I've already written about the boon to state tax revenues should the Marketplace Fairness Act (MFA) pass the US House, enabling Washington State to collect an additional $567 million in taxes on the purchase of out-of-state goods in the 2015-17 biennium. But the so-called "Internet Sales Tax" would also prove a boon to local governments that have been slowly starved by a sales tax base that has been steadily shrinking as a portion of the overall economy.

According to the latest Washington State Department of Revenue projections, local governments would collect an additional $27.3 million in 2014, rising to $158.5 million in 2017 once businesses reach 90 percent compliance.

So what does this mean here in Seattle and King County? Well, King County accounts for about 40 percent of total taxable sales statewide, and Seattle accounts for about 39 percent of King County sales. So extrapolating from DOR's numbers, the following local revenues can be roughly approximated:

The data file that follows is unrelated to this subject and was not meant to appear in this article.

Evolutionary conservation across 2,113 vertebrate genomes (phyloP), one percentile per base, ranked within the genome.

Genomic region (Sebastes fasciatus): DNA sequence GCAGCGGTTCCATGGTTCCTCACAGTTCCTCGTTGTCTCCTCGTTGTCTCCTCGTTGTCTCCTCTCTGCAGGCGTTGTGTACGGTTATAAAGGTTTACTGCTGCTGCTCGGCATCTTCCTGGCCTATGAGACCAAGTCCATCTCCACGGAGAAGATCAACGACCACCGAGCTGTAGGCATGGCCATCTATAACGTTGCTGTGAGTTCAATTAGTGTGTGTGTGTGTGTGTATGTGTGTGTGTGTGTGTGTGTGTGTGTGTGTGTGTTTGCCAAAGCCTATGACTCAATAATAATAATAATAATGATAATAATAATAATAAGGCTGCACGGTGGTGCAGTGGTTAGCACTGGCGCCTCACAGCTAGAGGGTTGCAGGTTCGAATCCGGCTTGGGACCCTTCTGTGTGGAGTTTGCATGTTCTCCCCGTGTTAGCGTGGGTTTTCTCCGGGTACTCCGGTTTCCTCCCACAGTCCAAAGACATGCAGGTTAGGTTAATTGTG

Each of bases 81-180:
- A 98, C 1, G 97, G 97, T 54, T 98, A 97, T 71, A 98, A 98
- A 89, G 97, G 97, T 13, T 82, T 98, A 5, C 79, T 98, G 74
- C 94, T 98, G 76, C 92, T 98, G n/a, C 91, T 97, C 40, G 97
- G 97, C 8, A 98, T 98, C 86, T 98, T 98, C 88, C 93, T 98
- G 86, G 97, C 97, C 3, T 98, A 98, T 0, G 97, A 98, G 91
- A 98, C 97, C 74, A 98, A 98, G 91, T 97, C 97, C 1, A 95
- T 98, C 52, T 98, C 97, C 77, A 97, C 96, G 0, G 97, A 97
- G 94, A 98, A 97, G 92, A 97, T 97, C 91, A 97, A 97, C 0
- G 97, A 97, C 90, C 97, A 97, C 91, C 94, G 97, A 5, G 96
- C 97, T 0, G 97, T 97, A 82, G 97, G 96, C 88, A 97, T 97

Additional Local Internet Sales Tax Revenue (in Millions)
Seattle (.85)$1.2$3.2$5.2$6.9
King County (.15)$0.5$1.5$2.4$3.2
Metro (.9)$3.3$8.7$14.4$19.0
Sound Transit (.9)$3.3$8.7$14.4$19.0
Criminal Justice (.1)$0.4$1.0$1.6$2.0
Mental Health (.1)$0.4$1.0$1.6$2.0
Total (3.0)$10.9$29.1$48.0$63.4
(Only Seattle city taxes shown, thus columns won't add up.)

It's a rough extrapolation based on projected revenues. And not all of King County levies the full 3 cent per dollar local sales tax, so that muddies my calculations a touch. But it's certainly in the ballpark. And the biggest takeaway is that the MFA would raise a substantial amount of money to build and operate local transit—an additional $38 million a year for Metro and Sound Transit combined by 2017. You know, give or take.

That's not enough to solve all our problems; Metro alone faces a $75 million shortfall in 2014. But it makes a big dent. And to be clear: This is not a new tax! The MFA merely enables state and local governments to collect a tax consumers already owe, but overwhelmingly don't pay. And now that they've worked out the kinks so that it's no longer a burden on small retailers, it's hard to see the moral or economic argument against it.